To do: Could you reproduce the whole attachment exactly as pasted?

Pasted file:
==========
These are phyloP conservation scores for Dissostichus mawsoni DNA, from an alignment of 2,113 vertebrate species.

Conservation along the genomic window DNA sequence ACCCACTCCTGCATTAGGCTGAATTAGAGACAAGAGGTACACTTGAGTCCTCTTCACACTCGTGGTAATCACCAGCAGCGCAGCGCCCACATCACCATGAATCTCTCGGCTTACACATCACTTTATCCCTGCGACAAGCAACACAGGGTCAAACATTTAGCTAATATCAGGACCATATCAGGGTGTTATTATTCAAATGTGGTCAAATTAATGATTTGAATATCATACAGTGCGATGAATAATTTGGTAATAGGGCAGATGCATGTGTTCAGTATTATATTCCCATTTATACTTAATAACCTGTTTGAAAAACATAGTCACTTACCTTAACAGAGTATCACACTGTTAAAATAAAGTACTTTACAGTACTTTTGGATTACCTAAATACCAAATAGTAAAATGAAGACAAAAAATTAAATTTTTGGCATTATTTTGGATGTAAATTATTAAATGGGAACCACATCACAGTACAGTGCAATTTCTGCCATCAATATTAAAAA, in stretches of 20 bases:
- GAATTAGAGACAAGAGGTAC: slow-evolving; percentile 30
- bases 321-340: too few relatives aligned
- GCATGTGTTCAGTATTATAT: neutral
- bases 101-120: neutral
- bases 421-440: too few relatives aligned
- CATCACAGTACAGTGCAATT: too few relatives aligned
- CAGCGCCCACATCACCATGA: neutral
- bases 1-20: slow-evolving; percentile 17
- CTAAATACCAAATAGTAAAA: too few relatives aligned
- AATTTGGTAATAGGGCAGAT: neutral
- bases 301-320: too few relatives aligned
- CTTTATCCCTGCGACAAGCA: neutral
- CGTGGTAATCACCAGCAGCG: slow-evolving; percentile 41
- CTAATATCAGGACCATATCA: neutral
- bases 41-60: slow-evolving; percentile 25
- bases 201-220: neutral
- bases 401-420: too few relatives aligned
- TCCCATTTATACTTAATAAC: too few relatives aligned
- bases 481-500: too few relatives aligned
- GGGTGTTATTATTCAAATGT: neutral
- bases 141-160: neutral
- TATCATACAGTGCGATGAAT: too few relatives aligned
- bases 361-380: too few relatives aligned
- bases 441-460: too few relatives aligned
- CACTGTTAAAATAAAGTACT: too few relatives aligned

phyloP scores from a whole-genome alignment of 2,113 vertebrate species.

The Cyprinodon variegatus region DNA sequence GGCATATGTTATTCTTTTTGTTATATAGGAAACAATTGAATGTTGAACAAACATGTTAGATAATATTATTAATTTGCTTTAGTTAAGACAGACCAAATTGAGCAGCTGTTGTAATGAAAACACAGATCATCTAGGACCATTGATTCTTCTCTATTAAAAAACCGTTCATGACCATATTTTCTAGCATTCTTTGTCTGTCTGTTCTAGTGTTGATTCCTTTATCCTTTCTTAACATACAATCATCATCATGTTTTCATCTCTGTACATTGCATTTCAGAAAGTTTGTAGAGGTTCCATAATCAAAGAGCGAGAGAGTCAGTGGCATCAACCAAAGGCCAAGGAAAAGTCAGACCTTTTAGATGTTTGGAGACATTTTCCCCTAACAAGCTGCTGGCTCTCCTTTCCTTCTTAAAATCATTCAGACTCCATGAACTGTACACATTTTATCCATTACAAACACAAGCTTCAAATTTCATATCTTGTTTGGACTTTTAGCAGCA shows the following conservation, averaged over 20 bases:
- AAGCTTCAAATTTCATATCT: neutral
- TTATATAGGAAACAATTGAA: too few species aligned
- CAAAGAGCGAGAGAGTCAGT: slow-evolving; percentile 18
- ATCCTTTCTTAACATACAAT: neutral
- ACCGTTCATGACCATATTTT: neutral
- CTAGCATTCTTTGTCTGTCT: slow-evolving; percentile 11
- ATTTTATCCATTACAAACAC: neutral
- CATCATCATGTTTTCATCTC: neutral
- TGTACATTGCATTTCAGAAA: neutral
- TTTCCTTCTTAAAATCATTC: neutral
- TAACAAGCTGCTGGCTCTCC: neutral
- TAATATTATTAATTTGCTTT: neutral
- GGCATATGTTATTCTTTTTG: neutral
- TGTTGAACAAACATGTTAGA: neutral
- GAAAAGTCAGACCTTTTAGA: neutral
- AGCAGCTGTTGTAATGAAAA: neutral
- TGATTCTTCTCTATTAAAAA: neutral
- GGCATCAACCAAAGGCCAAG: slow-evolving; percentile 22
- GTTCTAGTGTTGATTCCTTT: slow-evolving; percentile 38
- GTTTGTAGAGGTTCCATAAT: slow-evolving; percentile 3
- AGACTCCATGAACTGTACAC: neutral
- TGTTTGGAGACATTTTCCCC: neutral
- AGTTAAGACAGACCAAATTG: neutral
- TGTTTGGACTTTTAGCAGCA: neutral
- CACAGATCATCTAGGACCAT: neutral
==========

These are phyloP conservation scores for Dissostichus mawsoni DNA, from an alignment of 2,113 vertebrate species.

Conservation along the genomic window DNA sequence ACCCACTCCTGCATTAGGCTGAATTAGAGACAAGAGGTACACTTGAGTCCTCTTCACACTCGTGGTAATCACCAGCAGCGCAGCGCCCACATCACCATGAATCTCTCGGCTTACACATCACTTTATCCCTGCGACAAGCAACACAGGGTCAAACATTTAGCTAATATCAGGACCATATCAGGGTGTTATTATTCAAATGTGGTCAAATTAATGATTTGAATATCATACAGTGCGATGAATAATTTGGTAATAGGGCAGATGCATGTGTTCAGTATTATATTCCCATTTATACTTAATAACCTGTTTGAAAAACATAGTCACTTACCTTAACAGAGTATCACACTGTTAAAATAAAGTACTTTACAGTACTTTTGGATTACCTAAATACCAAATAGTAAAATGAAGACAAAAAATTAAATTTTTGGCATTATTTTGGATGTAAATTATTAAATGGGAACCACATCACAGTACAGTGCAATTTCTGCCATCAATATTAAAAA, in stretches of 20 bases:
- GAATTAGAGACAAGAGGTAC: slow-evolving; percentile 30
- bases 321-340: too few relatives aligned
- GCATGTGTTCAGTATTATAT: neutral
- bases 101-120: neutral
- bases 421-440: too few relatives aligned
- CATCACAGTACAGTGCAATT: too few relatives aligned
- CAGCGCCCACATCACCATGA: neutral
- bases 1-20: slow-evolving; percentile 17
- CTAAATACCAAATAGTAAAA: too few relatives aligned
- AATTTGGTAATAGGGCAGAT: neutral
- bases 301-320: too few relatives aligned
- CTTTATCCCTGCGACAAGCA: neutral
- CGTGGTAATCACCAGCAGCG: slow-evolving; percentile 41
- CTAATATCAGGACCATATCA: neutral
- bases 41-60: slow-evolving; percentile 25
- bases 201-220: neutral
- bases 401-420: too few relatives aligned
- TCCCATTTATACTTAATAAC: too few relatives aligned
- bases 481-500: too few relatives aligned
- GGGTGTTATTATTCAAATGT: neutral
- bases 141-160: neutral
- TATCATACAGTGCGATGAAT: too few relatives aligned
- bases 361-380: too few relatives aligned
- bases 441-460: too few relatives aligned
- CACTGTTAAAATAAAGTACT: too few relatives aligned

phyloP scores from a whole-genome alignment of 2,113 vertebrate species.

The Cyprinodon variegatus region DNA sequence GGCATATGTTATTCTTTTTGTTATATAGGAAACAATTGAATGTTGAACAAACATGTTAGATAATATTATTAATTTGCTTTAGTTAAGACAGACCAAATTGAGCAGCTGTTGTAATGAAAACACAGATCATCTAGGACCATTGATTCTTCTCTATTAAAAAACCGTTCATGACCATATTTTCTAGCATTCTTTGTCTGTCTGTTCTAGTGTTGATTCCTTTATCCTTTCTTAACATACAATCATCATCATGTTTTCATCTCTGTACATTGCATTTCAGAAAGTTTGTAGAGGTTCCATAATCAAAGAGCGAGAGAGTCAGTGGCATCAACCAAAGGCCAAGGAAAAGTCAGACCTTTTAGATGTTTGGAGACATTTTCCCCTAACAAGCTGCTGGCTCTCCTTTCCTTCTTAAAATCATTCAGACTCCATGAACTGTACACATTTTATCCATTACAAACACAAGCTTCAAATTTCATATCTTGTTTGGACTTTTAGCAGCA shows the following conservation, averaged over 20 bases:
- AAGCTTCAAATTTCATATCT: neutral
- TTATATAGGAAACAATTGAA: too few species aligned
- CAAAGAGCGAGAGAGTCAGT: slow-evolving; percentile 18
- ATCCTTTCTTAACATACAAT: neutral
- ACCGTTCATGACCATATTTT: neutral
- CTAGCATTCTTTGTCTGTCT: slow-evolving; percentile 11
- ATTTTATCCATTACAAACAC: neutral
- CATCATCATGTTTTCATCTC: neutral
- TGTACATTGCATTTCAGAAA: neutral
- TTTCCTTCTTAAAATCATTC: neutral
- TAACAAGCTGCTGGCTCTCC: neutral
- TAATATTATTAATTTGCTTT: neutral
- GGCATATGTTATTCTTTTTG: neutral
- TGTTGAACAAACATGTTAGA: neutral
- GAAAAGTCAGACCTTTTAGA: neutral
- AGCAGCTGTTGTAATGAAAA: neutral
- TGATTCTTCTCTATTAAAAA: neutral
- GGCATCAACCAAAGGCCAAG: slow-evolving; percentile 22
- GTTCTAGTGTTGATTCCTTT: slow-evolving; percentile 38
- GTTTGTAGAGGTTCCATAAT: slow-evolving; percentile 3
- AGACTCCATGAACTGTACAC: neutral
- TGTTTGGAGACATTTTCCCC: neutral
- AGTTAAGACAGACCAAATTG: neutral
- TGTTTGGACTTTTAGCAGCA: neutral
- CACAGATCATCTAGGACCAT: neutral